Cardiac malformations are the most common congenital anomalies observed in humans, and the most frequently affected structures are the valves and septa of the heart. Furthermore, the incidence of valvuloseptal abnormalities is significantly higher in individuals with Down syndrome relative to the general population. Therefore, identifying the molecular mechanisms of heart valve and septal formation and the Down syndrome candidate genes that contribute to this developmental process has significant clinical relevance. Signaling through the protein phosphatase calcineurin and its transcriptional effector, nuclear factor of activated T-cells c1 (NFATc1), is essential for proper valvuloseptal development. However, the necessary activators of this pathway in the developing heart valves and the downstream targets that govern valve leaflet morphogenesis are poorly understood. The studies herein examine calcineurin/NFATc1 pathway function in the developing heart to gain insight into the molecular regulation of normal and abnormal valvulogenesis. The Down syndrome candidate gene Down syndrome critical region 1 (DSCR1) encodes a regulator of calcineurin/NFAT signaling that binds calcineurin and modulates its phosphatase activity. Gene expression analysis demonstrates that NFATc1 regulates a splice variant of DSCR1 in the developing heart valves through a conserved intragenic promoter element. Examination of DSCR1 expression in the trisomy 16 (Ts16) murine model of Down syndrome reveals that it is present in the abnormally developing organ structures associated with human trisomy 21 phenotypes. Further, the developing hearts and brains of Ts16 embryos have elevated expression of DSCR1 and reduced NFAT transcriptional activity, indicating that aberrant levels of DSCR1 may contribute to Down syndrome phenotypes through disruption of normal calcineurin/NFAT signaling. However, specific restoration of DSCR1 to disomic levels in Ts16 embryos does not correct Down syndrome-related developmental anomalies. Additional analyses of valve leaflet formation reveal that NFATc1 expression in the developing valves colocalizes with and is responsive to the receptor activator of NFκB ligand (RANKL) pathway. Further, NFATc1 is required for expression of the extracellular matrix protease cathepsin K in the remodeling valve leaflets. Altogether, these studies determine the individual contribution of DSCR1 to Down syndrome-related developmental abnormalities and advance the understanding of the molecular mechanisms that control heart valve leaflet morphogenesis.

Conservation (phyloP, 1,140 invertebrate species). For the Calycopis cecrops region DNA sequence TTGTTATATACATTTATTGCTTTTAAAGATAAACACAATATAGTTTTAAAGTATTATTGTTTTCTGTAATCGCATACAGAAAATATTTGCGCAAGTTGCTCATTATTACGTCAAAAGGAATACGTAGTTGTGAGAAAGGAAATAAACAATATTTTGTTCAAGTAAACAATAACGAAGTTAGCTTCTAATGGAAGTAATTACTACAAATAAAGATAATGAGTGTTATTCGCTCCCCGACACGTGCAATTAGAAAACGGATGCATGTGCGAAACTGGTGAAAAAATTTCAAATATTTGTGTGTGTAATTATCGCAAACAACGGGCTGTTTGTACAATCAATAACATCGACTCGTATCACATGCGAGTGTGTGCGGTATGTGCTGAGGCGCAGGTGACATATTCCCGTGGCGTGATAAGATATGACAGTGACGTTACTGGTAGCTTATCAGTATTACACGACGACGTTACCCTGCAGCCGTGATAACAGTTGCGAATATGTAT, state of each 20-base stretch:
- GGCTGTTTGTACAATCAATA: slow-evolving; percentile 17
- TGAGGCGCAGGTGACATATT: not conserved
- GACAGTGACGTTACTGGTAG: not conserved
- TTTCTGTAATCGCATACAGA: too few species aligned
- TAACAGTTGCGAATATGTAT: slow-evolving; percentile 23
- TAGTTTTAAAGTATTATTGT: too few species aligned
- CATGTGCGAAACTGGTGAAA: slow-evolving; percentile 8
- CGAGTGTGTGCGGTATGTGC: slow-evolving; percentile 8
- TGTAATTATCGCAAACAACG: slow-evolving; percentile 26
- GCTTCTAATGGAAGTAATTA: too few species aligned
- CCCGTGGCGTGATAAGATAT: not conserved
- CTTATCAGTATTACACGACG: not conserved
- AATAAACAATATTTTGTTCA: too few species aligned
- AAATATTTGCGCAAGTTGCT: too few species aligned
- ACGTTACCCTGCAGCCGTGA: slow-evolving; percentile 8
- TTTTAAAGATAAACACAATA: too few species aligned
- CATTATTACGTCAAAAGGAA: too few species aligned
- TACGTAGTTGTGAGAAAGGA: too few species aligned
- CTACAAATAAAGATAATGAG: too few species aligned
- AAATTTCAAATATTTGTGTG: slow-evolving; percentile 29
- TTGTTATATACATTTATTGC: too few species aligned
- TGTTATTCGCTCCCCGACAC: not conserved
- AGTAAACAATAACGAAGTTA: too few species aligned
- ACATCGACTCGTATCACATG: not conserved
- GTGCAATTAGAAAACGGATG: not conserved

|School:||University of Cincinnati|
|Department:||Medicine : Molecular and Developmental Biology|
|School Location:||United States -- Ohio|
|Source:||DAI-B 79/10(E), Dissertation Abstracts International|
|Keywords:||Down syndrome, Dscr1, Heart valve development, Nfatc1, Rankl, Trisomy 16 mice|
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